Five Possible Silver Linings in the Obamacare Decision

Five Possible Silver Linings in the Obamacare Decision June 28, 2012

I have not been as overwhelmed with grief at the Supreme Court’s decision on the Affordable Care Act as some of my fellow conservatives.  I was wondering whether I was just being naive, but since I just listened in person to a talk from Paul Clement, who actually argued the case on behalf of the states before the Supreme Court, and his feelings seemed to resonate with my own, I feel a little more confident now to share what might be some of the silver linings in this decision:

1.   I know a lot of conservatives are writing now on how the power of the federal government just expanded dramatically, and they may be right.  But I think it’s possible that the long term effect will be rather to narrow — not legally but practically and actually — the sphere of government power.  First of all, placing the ACA under the Taxation power instead of the Commerce power places greater limits on how that power can be used and dramatically softens the penalty for non-compliance (you simply pay a tax, you cannot be jailed or otherwise punished for failure to purchase health insurance).  Congress cannot compel you to purchase insurance; it can only compel you to pay a non-extreme, non-coercive tax if you wish not to purchase insurance.  Second, by laying waste to the Commerce Clause argument and making clear that this sort of thing can only be done through the taxation power, the decision may make it harder to pass these sorts of laws in the first place.  You cannot hide in the subterfuge of the Commerce Clause — or, if you try, everyone will say, “No, we know better now, this is and must be a tax.”  Roberts’ decision will press new social welfare initiatives out of the commerce clause and into the tax code — and passing a new tax is much more difficult as a political matter than passing a new regulation.

2.  By placing the ACA under the umbrella of the tax power, Roberts may have made the ACA easier to overturn by several orders of magnitude.  The ordinary process, of course, requires 60 votes to overcome a filibuster in the Senate.  But when it concerns budgetary matters, including taxes (like the Bush tax cuts), 51 votes are sufficient to put the law on hold for 10 years.  So, theoretically, 51 Republicans will be capable now of overturning the ACA at least for ten years (at which point it could be reviewed again).  Fifty-one Republicans could have attempted this in any case, but now they can do so with much greater plausibility because this is a matter of taxing and spending and not regulation of commerce.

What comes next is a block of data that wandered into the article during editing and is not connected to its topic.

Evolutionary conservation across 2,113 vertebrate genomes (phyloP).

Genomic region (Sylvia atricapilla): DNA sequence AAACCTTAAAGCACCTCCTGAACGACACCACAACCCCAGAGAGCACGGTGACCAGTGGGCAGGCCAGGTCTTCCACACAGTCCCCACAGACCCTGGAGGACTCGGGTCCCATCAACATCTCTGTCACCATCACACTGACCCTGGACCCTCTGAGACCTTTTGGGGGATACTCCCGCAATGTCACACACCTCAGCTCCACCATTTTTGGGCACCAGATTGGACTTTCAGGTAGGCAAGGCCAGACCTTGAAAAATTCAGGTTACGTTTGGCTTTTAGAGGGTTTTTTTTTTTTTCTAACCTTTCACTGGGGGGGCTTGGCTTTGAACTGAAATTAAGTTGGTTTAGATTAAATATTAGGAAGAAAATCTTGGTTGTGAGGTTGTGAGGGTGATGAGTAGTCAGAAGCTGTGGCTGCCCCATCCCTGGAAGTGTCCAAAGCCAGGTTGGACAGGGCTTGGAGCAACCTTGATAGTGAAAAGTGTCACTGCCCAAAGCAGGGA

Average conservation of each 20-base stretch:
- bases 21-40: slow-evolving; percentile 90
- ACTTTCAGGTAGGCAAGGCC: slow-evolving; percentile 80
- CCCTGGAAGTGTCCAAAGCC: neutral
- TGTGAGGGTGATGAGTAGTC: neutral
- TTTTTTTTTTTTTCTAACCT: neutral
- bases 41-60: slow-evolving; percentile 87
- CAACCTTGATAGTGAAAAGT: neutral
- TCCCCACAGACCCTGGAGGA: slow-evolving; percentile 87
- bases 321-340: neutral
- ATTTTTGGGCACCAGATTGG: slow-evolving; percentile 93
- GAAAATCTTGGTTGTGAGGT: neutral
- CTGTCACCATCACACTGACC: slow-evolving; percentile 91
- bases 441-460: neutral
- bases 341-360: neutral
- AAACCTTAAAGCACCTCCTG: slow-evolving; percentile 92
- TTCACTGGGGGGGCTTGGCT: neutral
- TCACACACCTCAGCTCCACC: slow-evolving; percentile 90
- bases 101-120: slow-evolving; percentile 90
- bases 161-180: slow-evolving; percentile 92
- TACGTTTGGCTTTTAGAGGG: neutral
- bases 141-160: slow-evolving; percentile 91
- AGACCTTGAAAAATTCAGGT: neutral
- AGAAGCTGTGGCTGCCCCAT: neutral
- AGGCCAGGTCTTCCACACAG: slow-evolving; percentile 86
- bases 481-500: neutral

3.  The importance of the ruling on states and Medicaid should not be lost in all of this.  The administration’s claim that it could remove all medicaid funding for the states that refused to expand medicaid in the way the administration wants was rejected.  The administration can condition new, additional funding on states’ cooperation, but not the preexisting funding.  This is a big difference.  It will be much easier for states to opt out of the medicaid expansion.

4.  The spin war will be interesting to watch.  President Obama and his allies clearly did not want to label the mandate as a tax – he denied it in unequivocal terms to George Stephanopolous.  Now they will have no choice.  President Obama and Congressional Democrats just became the owners of a considerable tax hike – what one of my colleagues is calling “The most deceptive tax increase in American history.”  The Obama campaign will frame it as a tax on “the rich” — since you only pay the tax if you are a taxpayer who is capable of purchasing coverage but chose not to purchase it.  But look for Republicans to start referring to the “Obamacare Tax.”  This is one way in which this can redound to the benefit of Republicans: everyone from Romney on down can now press his opponent with the question, “Are you for the Obamacare Tax or against it?”

5.  Finally, and perhaps most importantly, I think this places the central issue of the election very clearly in front of the voters: Do you believe that the government ought to have more power over your life, or do you think it should have less?  The Supreme Court is not going to save us against our own poor electoral decisions, if the people we elect go on to pass foolish taxes.  Conservatives cannot rely on the Supreme Court as a backstop.  So I think you will see the Tea Party movement revived, less focused on internecine battles and more focused again on the fundamental questions of the role of government.

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